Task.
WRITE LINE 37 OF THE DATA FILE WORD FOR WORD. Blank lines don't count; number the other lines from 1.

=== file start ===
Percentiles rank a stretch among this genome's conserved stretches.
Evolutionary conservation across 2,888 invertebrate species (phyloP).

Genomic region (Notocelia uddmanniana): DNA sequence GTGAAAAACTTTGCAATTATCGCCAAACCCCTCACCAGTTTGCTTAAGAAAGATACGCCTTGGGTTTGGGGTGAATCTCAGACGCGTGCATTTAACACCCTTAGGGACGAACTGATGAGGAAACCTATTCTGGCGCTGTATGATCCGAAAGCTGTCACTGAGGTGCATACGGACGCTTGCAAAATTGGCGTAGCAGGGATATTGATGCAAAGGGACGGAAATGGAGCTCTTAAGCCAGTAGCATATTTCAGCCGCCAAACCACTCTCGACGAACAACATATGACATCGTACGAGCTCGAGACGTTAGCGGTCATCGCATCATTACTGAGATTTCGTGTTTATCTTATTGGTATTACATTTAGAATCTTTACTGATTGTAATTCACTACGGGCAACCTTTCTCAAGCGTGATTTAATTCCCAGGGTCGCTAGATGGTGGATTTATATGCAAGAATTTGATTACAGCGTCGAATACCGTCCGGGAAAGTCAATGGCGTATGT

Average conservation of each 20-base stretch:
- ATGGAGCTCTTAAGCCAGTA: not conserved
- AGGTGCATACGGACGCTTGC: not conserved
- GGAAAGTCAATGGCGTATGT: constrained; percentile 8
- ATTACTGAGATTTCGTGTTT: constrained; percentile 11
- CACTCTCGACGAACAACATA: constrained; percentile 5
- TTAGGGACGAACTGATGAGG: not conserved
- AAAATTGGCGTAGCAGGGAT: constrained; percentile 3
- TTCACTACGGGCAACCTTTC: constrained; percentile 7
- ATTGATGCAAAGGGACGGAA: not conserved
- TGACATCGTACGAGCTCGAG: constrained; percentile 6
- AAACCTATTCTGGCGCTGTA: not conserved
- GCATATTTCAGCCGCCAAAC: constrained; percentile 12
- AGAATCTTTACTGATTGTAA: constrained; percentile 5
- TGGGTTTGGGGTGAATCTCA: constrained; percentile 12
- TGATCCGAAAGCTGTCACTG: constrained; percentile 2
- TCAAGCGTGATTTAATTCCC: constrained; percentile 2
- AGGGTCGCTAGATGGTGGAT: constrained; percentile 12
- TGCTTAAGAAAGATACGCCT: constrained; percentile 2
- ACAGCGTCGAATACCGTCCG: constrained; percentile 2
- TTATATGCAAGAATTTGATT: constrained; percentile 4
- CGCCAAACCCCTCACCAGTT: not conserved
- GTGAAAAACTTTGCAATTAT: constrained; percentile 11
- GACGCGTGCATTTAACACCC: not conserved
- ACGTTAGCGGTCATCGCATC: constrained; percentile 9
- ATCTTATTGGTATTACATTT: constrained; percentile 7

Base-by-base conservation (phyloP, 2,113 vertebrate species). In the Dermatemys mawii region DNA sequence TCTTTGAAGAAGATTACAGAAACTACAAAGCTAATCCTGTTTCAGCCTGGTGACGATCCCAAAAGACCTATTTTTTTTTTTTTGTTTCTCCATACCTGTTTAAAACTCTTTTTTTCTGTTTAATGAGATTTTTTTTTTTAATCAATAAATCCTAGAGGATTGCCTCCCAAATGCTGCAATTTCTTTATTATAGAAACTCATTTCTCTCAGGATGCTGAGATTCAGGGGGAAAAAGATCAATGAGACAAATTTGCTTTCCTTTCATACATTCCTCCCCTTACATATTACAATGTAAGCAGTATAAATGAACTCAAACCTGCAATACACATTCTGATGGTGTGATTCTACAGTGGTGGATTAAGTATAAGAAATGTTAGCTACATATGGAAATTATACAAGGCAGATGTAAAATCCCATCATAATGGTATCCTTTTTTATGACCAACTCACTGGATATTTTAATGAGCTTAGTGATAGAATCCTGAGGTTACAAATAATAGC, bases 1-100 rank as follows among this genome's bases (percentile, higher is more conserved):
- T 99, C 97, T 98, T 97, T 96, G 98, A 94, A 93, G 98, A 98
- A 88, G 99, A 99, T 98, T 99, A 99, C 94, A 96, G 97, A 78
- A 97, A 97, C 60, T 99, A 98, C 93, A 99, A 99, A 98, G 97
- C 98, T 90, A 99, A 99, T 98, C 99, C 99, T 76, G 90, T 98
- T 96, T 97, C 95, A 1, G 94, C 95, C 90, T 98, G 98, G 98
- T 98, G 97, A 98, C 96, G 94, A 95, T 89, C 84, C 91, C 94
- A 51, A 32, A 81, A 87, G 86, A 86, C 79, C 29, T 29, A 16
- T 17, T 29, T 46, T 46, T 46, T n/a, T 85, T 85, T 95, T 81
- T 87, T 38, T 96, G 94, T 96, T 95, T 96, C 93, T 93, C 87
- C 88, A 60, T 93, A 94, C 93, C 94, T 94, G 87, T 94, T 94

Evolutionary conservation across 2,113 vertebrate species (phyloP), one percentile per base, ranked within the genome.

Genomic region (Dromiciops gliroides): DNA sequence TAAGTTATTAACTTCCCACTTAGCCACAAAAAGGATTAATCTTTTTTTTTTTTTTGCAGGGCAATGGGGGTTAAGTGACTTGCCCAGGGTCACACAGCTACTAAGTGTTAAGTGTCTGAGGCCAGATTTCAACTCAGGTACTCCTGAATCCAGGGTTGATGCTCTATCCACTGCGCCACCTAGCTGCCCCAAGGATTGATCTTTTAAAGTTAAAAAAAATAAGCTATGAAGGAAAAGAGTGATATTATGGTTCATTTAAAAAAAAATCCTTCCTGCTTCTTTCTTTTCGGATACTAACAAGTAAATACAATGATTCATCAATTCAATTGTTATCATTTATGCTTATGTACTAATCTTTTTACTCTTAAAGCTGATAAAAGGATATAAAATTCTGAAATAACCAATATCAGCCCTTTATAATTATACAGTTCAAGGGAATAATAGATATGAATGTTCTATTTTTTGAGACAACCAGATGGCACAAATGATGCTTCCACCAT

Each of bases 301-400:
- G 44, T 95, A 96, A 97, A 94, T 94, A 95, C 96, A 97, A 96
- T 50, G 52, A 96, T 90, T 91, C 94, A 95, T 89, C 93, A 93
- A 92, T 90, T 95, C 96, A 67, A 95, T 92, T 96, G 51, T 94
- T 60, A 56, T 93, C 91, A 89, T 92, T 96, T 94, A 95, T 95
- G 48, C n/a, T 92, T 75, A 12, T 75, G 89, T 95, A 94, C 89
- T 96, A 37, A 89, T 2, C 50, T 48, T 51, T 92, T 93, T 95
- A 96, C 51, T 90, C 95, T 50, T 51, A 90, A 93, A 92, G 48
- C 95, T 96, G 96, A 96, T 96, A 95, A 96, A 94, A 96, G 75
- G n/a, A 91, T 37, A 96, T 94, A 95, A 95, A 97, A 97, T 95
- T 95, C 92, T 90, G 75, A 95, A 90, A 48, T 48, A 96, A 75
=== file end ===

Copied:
- A 51, A 32, A 81, A 87, G 86, A 86, C 79, C 29, T 29, A 16